Richard C. Blum

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Richard C. Blum
Blum in 2009
Richard Charles Blum

(1935-07-31)July 31, 1935
DiedFebruary 27, 2022(2022-02-27) (aged 86)
San Francisco, California, U.S.
EducationUniversity of California, Berkeley (BS, MBA)
Andrea Schwartz
(m. 1959; div. 1977)
(m. 1980)

Richard Charles Blum (July 31, 1935 – February 27, 2022) was an American investor and the husband of United States Senator Dianne Feinstein.[1] He was the chairman and president of Blum Capital, an equity investment management firm. Blum was on the boards of directors of several companies, including CB Richard Ellis, where until May 2009 he served as the chairman of that board. He was a regent of the University of California from 2002 until his death.[2]

Early life and education[edit]

Blum was born in San Francisco, California, to a Jewish family. He was the son of Louise (Hirsch) and Herbert Blum, who sold robes and raincoats.[3] He attended San Francisco public schools.[4] He received his Bachelor of Science in business administration in 1958 and a Master of Business Administration in 1959 from the Haas School of Business of the University of California, Berkeley.[5]

In the 1970s, Blum supported then Mayor of San Francisco George Moscone.[3] After Moscone's assassination, Blum supported the new mayor Dianne Feinstein; they married in 1980.[4] Blum had three daughters from his first marriage to Andrea Schwartz Blum.[6]


Blum joined investment brokerage Sutro & Co. at the age of 23, becoming a partner before age 30.[4] At Sutro, Blum led a partnership that acquired Ringling Bros. and Barnum & Bailey Circus for $8 million, selling it to Mattel four years later for $40 million.[4] On the back of this deal Blum started in business for himself in 1975, founding what is now Blum Capital Partners;[4] a stake in URS Corp. was one of its first investments.[4]

Blum with Ron Conway and Paul Pelosi in 2012

Blum founded Blum Capital in 1975.[7] Blum previously served as chairman of the board of directors of CB Richard Ellis,[8][9] as well as serving as director on the boards of directors of three other portfolio companies: Fairmont Raffles Holdings International Ltd., Current Media, L.L.C., and Myer Pty Ltd. in Australia.[10] Blum co-founded Newbridge Capital in 1994.[11]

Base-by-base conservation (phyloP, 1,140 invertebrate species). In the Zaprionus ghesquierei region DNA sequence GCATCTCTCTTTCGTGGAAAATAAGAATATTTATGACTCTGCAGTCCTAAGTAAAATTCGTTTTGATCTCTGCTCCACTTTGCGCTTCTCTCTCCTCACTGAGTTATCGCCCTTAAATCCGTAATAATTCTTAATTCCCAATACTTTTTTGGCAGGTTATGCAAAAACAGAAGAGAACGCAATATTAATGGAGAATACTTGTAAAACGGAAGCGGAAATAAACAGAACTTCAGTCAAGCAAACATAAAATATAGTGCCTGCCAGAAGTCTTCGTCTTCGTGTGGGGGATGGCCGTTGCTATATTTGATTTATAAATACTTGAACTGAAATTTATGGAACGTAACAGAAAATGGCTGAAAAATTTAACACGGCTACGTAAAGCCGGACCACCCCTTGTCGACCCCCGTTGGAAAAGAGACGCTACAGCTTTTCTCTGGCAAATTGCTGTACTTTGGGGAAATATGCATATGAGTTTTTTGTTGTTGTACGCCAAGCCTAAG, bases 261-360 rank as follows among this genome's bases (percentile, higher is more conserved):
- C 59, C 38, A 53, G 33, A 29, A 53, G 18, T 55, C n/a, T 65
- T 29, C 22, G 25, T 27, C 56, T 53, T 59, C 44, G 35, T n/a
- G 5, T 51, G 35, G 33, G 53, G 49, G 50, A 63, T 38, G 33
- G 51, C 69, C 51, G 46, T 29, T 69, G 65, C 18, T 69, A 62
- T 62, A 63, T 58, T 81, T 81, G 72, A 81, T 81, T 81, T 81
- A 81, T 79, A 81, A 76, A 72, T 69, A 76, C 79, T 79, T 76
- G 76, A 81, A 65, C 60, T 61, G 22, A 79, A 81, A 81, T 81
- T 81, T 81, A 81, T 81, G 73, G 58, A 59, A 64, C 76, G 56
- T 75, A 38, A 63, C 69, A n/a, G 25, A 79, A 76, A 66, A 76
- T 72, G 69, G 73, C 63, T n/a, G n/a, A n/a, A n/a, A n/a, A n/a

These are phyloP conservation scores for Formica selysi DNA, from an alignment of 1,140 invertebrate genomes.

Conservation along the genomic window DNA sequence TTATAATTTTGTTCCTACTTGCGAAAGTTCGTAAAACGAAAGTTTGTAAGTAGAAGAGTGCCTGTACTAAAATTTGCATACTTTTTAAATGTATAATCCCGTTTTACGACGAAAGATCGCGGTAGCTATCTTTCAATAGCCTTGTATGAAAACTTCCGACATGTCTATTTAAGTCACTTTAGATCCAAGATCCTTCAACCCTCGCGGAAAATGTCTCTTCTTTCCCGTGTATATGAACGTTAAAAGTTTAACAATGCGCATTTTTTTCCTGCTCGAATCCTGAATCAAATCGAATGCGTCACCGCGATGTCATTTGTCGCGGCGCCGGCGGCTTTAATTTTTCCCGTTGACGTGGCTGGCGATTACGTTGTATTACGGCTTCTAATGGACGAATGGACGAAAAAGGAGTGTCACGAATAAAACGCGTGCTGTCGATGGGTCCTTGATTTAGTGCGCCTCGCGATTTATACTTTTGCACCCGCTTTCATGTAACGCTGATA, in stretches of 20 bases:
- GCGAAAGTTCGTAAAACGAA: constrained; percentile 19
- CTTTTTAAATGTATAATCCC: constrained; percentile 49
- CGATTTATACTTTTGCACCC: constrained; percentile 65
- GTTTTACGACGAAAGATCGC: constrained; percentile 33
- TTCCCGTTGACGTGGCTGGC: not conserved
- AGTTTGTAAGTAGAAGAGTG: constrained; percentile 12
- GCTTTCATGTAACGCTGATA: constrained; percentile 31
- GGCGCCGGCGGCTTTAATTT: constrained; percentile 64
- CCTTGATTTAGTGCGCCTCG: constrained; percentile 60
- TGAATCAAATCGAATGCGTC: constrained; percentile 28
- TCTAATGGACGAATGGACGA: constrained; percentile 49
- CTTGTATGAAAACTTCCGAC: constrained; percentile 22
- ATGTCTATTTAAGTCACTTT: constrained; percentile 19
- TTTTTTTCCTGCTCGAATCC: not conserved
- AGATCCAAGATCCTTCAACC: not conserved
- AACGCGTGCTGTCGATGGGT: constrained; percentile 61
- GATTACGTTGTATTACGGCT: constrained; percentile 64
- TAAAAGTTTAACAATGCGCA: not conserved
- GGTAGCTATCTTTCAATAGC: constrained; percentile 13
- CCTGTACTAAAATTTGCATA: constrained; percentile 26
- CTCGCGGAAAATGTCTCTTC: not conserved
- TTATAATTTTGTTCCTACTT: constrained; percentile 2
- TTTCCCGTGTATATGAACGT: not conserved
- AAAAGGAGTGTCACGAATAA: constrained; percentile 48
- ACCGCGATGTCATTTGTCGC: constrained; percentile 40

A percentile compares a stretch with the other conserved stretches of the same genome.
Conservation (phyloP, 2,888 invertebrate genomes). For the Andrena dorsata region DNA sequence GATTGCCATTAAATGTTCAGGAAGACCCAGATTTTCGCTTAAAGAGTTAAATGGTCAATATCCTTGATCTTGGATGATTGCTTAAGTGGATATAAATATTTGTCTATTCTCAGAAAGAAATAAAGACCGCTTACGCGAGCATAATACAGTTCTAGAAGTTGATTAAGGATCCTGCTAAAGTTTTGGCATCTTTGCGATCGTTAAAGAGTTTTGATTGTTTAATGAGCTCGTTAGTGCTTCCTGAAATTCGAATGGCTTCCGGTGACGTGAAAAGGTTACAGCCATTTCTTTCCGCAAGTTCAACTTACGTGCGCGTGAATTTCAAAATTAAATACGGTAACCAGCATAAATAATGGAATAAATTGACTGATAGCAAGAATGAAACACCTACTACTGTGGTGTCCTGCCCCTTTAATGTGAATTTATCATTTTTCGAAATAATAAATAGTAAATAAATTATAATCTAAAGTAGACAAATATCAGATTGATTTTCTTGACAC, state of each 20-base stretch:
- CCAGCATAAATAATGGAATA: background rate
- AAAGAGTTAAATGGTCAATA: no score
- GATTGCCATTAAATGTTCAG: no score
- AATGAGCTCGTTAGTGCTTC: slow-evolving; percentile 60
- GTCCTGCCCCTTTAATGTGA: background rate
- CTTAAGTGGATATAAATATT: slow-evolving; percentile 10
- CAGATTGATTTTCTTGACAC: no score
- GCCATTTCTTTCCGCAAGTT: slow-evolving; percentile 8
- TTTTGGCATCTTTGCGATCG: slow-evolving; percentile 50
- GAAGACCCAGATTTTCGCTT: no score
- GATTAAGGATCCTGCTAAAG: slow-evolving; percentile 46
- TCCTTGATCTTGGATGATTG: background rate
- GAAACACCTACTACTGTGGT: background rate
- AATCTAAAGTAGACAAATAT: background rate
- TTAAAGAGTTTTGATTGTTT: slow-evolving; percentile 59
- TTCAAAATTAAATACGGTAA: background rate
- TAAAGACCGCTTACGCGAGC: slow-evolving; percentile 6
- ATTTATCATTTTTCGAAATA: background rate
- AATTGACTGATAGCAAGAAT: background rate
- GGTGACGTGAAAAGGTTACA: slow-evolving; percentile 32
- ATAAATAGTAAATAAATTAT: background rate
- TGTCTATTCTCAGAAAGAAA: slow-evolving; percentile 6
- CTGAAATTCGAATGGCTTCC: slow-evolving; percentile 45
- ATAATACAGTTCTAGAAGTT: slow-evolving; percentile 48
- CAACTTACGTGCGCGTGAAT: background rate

Blum served on the boards of multiple companies, including Northwest Airlines Corporation,[12] Glenborough Realty Trust, Inc., Korea First Bank,[9] URS Corporation,[13] and National Education Corporation.[14] Blum was the founder and chairman of the American Himalayan Foundation[15] and was Honorary Consul to Mongolia and Nepal.[16] Blum was also a member of the advisory board of Berkeley's Haas School of Business.[17]

On March 12, 2002, Blum was appointed by California Governor Gray Davis to a 12-year term as one of the Regents of the University of California.[18]

On April 25, 2009, at a talk featuring the 14th Dalai Lama, Berkeley Chancellor Robert Birgenau presented Blum with the Berkeley Medal, the university's top honor. The talk was sponsored by his American Himalayan Foundation and the Blum Center for Developing Economies at Berkeley.[19]

Blum was also the primary owner of Career Education Corporation until 2015[20][21] and served on the boards of the CB Richard Ellis (chairman), Newbridge Capital (co-chairman), and Blum Capital.[22]

Personal life[edit]

Blum with his then-partner Dianne Feinstein in the late 1970s

Blum had a strong interest in Tibet and Tibetan Buddhism, and in 1981 he attempted to climb Mount Everest from the Tibetan side with Sir Edmund Hillary.[23][24] He was the chairman and founder of the apolitical American Himalayan Foundation (AHF), which has given millions of dollars to build hospitals and schools in Tibet and Nepal, but refrained from political involvement with the Chinese control of Tibet.[25]

Blum was at various times a trustee of The Carter Center; co-chairman of The World Conference of Religions for Peace;[9] member of Governing Council of The Wilderness Society;[5] member of the board of trustees of the Brookings Institution; member of the board of trustees of the American Cancer Society Foundation; member of the board of directors of the National Democratic Institute;[26] and a member of the board of trustees of the Richard C. Blum Center for Developing Economies at the University of California, Berkeley. He contributed $15 million toward the establishment of the center, which addresses extreme poverty and disease in the developing world. In 2019, Blum provided an additional $12 million to endow a chair at the center.[27][28]

He donated to the University of California at San Francisco (UCSF), Merced and Los Angeles (UCLA) and Sonoma State University, as well as Macalester College. He pledged $1.25 million to the University of San Francisco (USF) in 2007, and another $1.5 million to USF for "global education" in 2019.[29] He was awarded the UCSF medal in 2012.[30] He served on many other boards, including the Seva Foundation and as chairman of the Himalayan Foundation.[31] In the arts and culture, he made grants to the Creative Visions Foundation, the Daniel Pearl Foundation, San Francisco's Asian Art Museum, the San Francisco Conservatory of Music, and the Geffen Playhouse in Los Angeles.[29]

Blum was diagnosed with lung cancer in 2016.[32] He was hospitalized in September 2021 for an undisclosed reason.[33] He died from cancer at his home in San Francisco on February 27, 2022, at the age of 86.[3][34]